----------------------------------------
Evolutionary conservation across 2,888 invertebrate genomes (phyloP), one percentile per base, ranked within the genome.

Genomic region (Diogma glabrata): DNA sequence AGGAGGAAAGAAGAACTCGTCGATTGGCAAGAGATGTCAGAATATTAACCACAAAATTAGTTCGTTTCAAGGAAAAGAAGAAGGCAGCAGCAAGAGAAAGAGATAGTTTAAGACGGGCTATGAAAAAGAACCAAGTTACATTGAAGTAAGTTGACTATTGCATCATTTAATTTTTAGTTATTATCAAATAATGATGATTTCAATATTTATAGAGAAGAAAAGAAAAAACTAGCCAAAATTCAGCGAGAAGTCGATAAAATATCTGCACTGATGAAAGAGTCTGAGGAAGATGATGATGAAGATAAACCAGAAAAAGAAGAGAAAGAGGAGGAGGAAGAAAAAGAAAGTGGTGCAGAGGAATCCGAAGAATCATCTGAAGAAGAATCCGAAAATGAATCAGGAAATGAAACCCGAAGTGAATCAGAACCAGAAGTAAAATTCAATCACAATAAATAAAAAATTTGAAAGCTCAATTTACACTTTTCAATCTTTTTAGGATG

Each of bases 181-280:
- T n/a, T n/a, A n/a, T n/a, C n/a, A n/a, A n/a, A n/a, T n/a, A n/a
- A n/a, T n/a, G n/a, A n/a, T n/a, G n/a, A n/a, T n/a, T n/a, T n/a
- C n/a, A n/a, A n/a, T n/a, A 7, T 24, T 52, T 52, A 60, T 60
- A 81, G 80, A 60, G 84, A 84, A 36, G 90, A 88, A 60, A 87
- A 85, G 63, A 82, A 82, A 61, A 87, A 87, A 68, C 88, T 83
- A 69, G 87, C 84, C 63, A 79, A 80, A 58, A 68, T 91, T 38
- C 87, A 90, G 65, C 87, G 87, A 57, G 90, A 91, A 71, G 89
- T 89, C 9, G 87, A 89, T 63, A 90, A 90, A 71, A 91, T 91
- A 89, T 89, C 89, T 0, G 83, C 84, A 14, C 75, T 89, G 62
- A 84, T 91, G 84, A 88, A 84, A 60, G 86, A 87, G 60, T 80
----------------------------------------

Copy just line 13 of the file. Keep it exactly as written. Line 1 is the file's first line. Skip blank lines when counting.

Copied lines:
- A 84, T 91, G 84, A 88, A 84, A 60, G 86, A 87, G 60, T 80